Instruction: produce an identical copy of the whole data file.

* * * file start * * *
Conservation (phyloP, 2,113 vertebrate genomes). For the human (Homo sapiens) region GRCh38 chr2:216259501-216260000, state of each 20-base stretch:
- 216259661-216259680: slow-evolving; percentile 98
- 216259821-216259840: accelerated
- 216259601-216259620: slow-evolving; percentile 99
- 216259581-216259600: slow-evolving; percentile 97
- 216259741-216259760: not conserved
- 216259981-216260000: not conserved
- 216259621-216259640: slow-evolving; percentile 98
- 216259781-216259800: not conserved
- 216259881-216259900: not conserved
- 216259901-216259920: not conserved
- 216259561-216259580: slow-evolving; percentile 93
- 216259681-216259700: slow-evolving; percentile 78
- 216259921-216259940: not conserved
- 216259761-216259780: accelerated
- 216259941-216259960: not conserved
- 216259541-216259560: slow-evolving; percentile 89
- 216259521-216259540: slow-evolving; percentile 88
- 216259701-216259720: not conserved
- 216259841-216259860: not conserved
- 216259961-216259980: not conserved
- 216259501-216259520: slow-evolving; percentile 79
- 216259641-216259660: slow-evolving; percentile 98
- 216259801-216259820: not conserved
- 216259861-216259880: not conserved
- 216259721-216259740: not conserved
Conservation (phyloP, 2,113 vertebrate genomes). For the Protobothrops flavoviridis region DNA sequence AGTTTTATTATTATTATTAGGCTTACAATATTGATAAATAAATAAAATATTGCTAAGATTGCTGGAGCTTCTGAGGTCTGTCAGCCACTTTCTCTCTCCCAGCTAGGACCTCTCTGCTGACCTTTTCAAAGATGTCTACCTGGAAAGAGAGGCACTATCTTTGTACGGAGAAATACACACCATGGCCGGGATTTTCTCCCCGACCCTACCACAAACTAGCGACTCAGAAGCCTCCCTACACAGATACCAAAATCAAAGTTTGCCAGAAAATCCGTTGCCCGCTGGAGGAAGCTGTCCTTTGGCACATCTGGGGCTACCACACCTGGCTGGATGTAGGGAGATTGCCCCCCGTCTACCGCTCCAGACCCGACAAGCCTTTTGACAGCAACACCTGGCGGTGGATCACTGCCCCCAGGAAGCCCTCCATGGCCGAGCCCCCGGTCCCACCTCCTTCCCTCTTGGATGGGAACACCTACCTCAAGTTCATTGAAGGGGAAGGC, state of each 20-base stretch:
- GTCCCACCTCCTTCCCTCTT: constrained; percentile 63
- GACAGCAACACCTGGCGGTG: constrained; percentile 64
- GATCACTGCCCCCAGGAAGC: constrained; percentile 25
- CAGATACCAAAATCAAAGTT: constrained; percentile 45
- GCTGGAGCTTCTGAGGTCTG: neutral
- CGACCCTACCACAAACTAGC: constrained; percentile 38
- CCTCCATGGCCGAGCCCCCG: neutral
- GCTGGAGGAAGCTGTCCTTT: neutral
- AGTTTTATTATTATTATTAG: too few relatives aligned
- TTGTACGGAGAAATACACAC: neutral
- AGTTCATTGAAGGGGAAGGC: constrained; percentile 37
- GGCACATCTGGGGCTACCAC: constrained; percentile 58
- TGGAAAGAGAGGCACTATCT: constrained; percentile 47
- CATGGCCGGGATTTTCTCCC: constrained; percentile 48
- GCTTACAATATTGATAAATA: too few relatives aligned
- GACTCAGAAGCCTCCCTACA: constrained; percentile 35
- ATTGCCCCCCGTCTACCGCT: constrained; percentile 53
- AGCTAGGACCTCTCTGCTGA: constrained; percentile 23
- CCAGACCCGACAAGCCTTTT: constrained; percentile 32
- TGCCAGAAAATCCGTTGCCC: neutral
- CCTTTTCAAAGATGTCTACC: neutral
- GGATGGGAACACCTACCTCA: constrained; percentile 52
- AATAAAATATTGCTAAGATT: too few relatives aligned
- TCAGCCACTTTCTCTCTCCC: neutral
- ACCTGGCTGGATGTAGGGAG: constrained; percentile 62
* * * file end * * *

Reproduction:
Conservation (phyloP, 2,113 vertebrate genomes). For the human (Homo sapiens) region GRCh38 chr2:216259501-216260000, state of each 20-base stretch:
- 216259661-216259680: slow-evolving; percentile 98
- 216259821-216259840: accelerated
- 216259601-216259620: slow-evolving; percentile 99
- 216259581-216259600: slow-evolving; percentile 97
- 216259741-216259760: not conserved
- 216259981-216260000: not conserved
- 216259621-216259640: slow-evolving; percentile 98
- 216259781-216259800: not conserved
- 216259881-216259900: not conserved
- 216259901-216259920: not conserved
- 216259561-216259580: slow-evolving; percentile 93
- 216259681-216259700: slow-evolving; percentile 78
- 216259921-216259940: not conserved
- 216259761-216259780: accelerated
- 216259941-216259960: not conserved
- 216259541-216259560: slow-evolving; percentile 89
- 216259521-216259540: slow-evolving; percentile 88
- 216259701-216259720: not conserved
- 216259841-216259860: not conserved
- 216259961-216259980: not conserved
- 216259501-216259520: slow-evolving; percentile 79
- 216259641-216259660: slow-evolving; percentile 98
- 216259801-216259820: not conserved
- 216259861-216259880: not conserved
- 216259721-216259740: not conserved
Conservation (phyloP, 2,113 vertebrate genomes). For the Protobothrops flavoviridis region DNA sequence AGTTTTATTATTATTATTAGGCTTACAATATTGATAAATAAATAAAATATTGCTAAGATTGCTGGAGCTTCTGAGGTCTGTCAGCCACTTTCTCTCTCCCAGCTAGGACCTCTCTGCTGACCTTTTCAAAGATGTCTACCTGGAAAGAGAGGCACTATCTTTGTACGGAGAAATACACACCATGGCCGGGATTTTCTCCCCGACCCTACCACAAACTAGCGACTCAGAAGCCTCCCTACACAGATACCAAAATCAAAGTTTGCCAGAAAATCCGTTGCCCGCTGGAGGAAGCTGTCCTTTGGCACATCTGGGGCTACCACACCTGGCTGGATGTAGGGAGATTGCCCCCCGTCTACCGCTCCAGACCCGACAAGCCTTTTGACAGCAACACCTGGCGGTGGATCACTGCCCCCAGGAAGCCCTCCATGGCCGAGCCCCCGGTCCCACCTCCTTCCCTCTTGGATGGGAACACCTACCTCAAGTTCATTGAAGGGGAAGGC, state of each 20-base stretch:
- GTCCCACCTCCTTCCCTCTT: constrained; percentile 63
- GACAGCAACACCTGGCGGTG: constrained; percentile 64
- GATCACTGCCCCCAGGAAGC: constrained; percentile 25
- CAGATACCAAAATCAAAGTT: constrained; percentile 45
- GCTGGAGCTTCTGAGGTCTG: neutral
- CGACCCTACCACAAACTAGC: constrained; percentile 38
- CCTCCATGGCCGAGCCCCCG: neutral
- GCTGGAGGAAGCTGTCCTTT: neutral
- AGTTTTATTATTATTATTAG: too few relatives aligned
- TTGTACGGAGAAATACACAC: neutral
- AGTTCATTGAAGGGGAAGGC: constrained; percentile 37
- GGCACATCTGGGGCTACCAC: constrained; percentile 58
- TGGAAAGAGAGGCACTATCT: constrained; percentile 47
- CATGGCCGGGATTTTCTCCC: constrained; percentile 48
- GCTTACAATATTGATAAATA: too few relatives aligned
- GACTCAGAAGCCTCCCTACA: constrained; percentile 35
- ATTGCCCCCCGTCTACCGCT: constrained; percentile 53
- AGCTAGGACCTCTCTGCTGA: constrained; percentile 23
- CCAGACCCGACAAGCCTTTT: constrained; percentile 32
- TGCCAGAAAATCCGTTGCCC: neutral
- CCTTTTCAAAGATGTCTACC: neutral
- GGATGGGAACACCTACCTCA: constrained; percentile 52
- AATAAAATATTGCTAAGATT: too few relatives aligned
- TCAGCCACTTTCTCTCTCCC: neutral
- ACCTGGCTGGATGTAGGGAG: constrained; percentile 62